Musings on color management, CHROMiX products and services and other relevant topics.

Friday, July 23, 2010

Transmissive profiles

We've done a flurry of transmissive profiles for different customers in the last few weeks, and it occurs to me that this might be an area of profiling that not too many people know about. Readers of this blog will be familiar with calibrating and profiling a display - which results in a monitor profile. Also, you can use a device that measures reflective color to make a printer profile. But a different flavor of printer profile is the transmissive profile.

Instead of working with material that is intended to be displayed using some kind of light illuminating the front of the image, you can make a profile that is specifically for an image that will be lit from behind - back lit, and the color you see from this material is transmitted through the media. People who use transmissive profiles are usually printing onto transparent or semi-transparent film for display purposes.

While it is technically possible to print onto film like this using a normal, "reflective" type profile - this will not normally capture the effect of light passing through this media. Especially for film that is less opaque, the effect of a light source transmitting through the semi-clear media and through the ink can best be captured using a spectrophotometer that is specially made for this purpose. And there are not too many of those around. At CHROMiX we use an X-Rite DTP-41T which is a specially modified DTP-41 that can measure transmissive light - and also can read entire strips of color at a time, rather than single colors at a time. Believe me, large targets can get very tedious one color at at time! Barbieri also makes a couple of models of spectrophotometer which can measure entire sheets transmissively. Even better!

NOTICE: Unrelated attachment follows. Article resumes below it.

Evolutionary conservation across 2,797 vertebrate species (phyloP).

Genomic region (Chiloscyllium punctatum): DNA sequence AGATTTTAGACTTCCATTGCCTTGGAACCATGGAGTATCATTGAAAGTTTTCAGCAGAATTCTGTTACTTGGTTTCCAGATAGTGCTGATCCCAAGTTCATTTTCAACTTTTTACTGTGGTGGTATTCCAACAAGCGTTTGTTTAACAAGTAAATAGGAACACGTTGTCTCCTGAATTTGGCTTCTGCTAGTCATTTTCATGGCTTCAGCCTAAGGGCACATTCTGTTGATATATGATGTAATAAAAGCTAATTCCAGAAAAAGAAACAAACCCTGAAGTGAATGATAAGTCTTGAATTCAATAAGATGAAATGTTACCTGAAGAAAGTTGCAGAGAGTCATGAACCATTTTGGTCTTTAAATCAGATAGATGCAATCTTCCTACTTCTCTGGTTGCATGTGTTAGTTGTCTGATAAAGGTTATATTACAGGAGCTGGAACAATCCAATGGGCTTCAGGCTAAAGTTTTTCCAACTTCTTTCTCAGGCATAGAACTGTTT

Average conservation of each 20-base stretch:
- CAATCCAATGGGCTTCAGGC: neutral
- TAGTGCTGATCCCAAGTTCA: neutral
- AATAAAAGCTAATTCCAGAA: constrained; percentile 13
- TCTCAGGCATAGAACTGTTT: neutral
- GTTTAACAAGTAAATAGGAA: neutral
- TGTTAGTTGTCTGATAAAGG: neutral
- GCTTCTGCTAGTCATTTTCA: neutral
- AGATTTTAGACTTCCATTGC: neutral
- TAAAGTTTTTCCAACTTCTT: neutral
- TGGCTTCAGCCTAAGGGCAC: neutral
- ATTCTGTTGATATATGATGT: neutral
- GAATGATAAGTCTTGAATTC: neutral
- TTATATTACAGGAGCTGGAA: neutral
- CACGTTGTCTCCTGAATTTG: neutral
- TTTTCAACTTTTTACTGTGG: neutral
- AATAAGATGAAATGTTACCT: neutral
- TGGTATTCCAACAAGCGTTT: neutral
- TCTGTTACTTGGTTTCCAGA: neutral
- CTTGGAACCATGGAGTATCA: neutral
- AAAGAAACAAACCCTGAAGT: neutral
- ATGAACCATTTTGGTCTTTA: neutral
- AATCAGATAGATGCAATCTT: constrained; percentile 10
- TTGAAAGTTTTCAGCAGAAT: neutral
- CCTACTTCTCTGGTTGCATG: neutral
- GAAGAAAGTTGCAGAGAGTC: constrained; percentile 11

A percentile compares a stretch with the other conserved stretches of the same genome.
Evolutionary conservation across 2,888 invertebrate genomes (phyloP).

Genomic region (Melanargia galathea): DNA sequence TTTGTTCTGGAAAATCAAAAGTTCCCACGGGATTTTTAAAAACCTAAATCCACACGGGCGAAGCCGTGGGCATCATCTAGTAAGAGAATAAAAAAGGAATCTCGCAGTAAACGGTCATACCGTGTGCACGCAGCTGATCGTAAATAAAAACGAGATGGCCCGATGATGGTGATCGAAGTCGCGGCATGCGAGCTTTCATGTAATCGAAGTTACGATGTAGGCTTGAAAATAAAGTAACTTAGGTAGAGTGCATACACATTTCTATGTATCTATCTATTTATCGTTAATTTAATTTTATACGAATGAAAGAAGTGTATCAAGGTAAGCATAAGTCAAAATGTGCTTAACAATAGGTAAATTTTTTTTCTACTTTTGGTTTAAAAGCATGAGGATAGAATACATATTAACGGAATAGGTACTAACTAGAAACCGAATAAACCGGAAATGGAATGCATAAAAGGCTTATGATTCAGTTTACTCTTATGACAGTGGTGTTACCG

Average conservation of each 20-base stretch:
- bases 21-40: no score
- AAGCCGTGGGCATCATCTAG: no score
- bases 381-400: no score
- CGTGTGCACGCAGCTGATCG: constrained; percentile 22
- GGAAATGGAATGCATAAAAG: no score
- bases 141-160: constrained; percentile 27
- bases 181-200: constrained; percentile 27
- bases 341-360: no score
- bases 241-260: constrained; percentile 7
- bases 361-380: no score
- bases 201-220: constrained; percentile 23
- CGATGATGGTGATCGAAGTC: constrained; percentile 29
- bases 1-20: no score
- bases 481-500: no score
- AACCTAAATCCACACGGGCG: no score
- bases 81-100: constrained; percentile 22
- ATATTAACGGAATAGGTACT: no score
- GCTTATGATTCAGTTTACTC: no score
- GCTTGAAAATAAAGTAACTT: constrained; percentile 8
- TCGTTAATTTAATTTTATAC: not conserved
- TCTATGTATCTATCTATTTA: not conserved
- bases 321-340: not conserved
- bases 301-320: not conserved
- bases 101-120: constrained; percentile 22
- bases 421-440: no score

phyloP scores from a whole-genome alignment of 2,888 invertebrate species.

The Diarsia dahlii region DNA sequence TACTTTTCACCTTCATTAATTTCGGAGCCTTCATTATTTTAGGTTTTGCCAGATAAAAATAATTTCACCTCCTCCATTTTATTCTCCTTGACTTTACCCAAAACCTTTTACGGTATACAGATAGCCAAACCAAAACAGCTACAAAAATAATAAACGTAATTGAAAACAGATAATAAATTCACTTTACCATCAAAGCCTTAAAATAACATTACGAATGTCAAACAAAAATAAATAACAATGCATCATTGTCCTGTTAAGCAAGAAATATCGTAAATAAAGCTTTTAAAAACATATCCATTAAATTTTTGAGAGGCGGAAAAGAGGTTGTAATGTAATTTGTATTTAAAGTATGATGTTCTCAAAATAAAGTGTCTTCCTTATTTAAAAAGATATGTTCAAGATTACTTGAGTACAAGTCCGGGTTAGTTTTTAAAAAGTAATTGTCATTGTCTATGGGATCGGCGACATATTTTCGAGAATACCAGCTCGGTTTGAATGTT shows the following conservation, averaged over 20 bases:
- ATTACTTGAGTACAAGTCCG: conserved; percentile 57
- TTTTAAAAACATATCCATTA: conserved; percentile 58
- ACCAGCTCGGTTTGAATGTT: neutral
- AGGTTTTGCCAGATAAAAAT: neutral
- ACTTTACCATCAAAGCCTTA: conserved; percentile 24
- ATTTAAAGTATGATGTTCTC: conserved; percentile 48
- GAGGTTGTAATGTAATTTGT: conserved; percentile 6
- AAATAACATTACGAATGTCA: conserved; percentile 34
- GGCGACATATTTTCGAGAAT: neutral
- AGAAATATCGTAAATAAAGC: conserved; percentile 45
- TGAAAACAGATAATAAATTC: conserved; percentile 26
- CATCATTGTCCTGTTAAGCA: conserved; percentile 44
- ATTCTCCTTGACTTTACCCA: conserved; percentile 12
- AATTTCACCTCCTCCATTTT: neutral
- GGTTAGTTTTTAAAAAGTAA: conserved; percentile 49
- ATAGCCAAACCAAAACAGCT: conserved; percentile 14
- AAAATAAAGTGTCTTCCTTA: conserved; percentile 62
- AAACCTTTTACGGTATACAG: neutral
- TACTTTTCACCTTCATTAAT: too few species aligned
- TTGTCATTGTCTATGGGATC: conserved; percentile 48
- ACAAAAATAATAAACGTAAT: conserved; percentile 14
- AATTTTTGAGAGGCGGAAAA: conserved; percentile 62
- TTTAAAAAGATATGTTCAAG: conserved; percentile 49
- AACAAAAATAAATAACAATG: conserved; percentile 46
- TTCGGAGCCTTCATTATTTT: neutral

Judging by the volume of transmissive material we profile, we might be the only commercial profiling provider around that offers this service.

If you'd like more information on this, contact or or call 866-CHROMIX.

Wednesday, July 7, 2010

10-bit color resolution for display

Eizo has given out procedures that document the ability to get a continuous 10-bit output from Photoshop through to their displays. It has taken several years for the various hardware and software players to develop this capability. The last link in the chain has been the graphics card manufacturers, but it looks like there are a few graphics cards that can now support 10-bit color - on Mac and Windows.

We've started to hear reports around the industry that people are actually making this work.

I would not rush out and change your whole workflow over to this just yet. You know what they say about the cutting edge of technology often becoming the bleeding edge. Just the same, it's nice to see that we can do this now.

Thursday, July 1, 2010

Shooting Fireworks

I thought I'd fire off some quick tips for shooting fireworks this weekend.

It is universally recommended that you shoot from a tripod if you have one. If not, a bean bag makes a good portable something to stick your camera on that will conform to the shape of your camera and help to hold it steady.

A good place to start with settings is to set the ISO to 200, aperture to f/8 and shutter speed between 5 - 15 seconds. If your first pictures are too bright and blurry, use a faster shutter speed. When the time comes for the grand finale, change to a faster shutter speed than you have been using. This will compensate for the brighter skies that will be lit up by the extra color.

Here's a link for more ideas: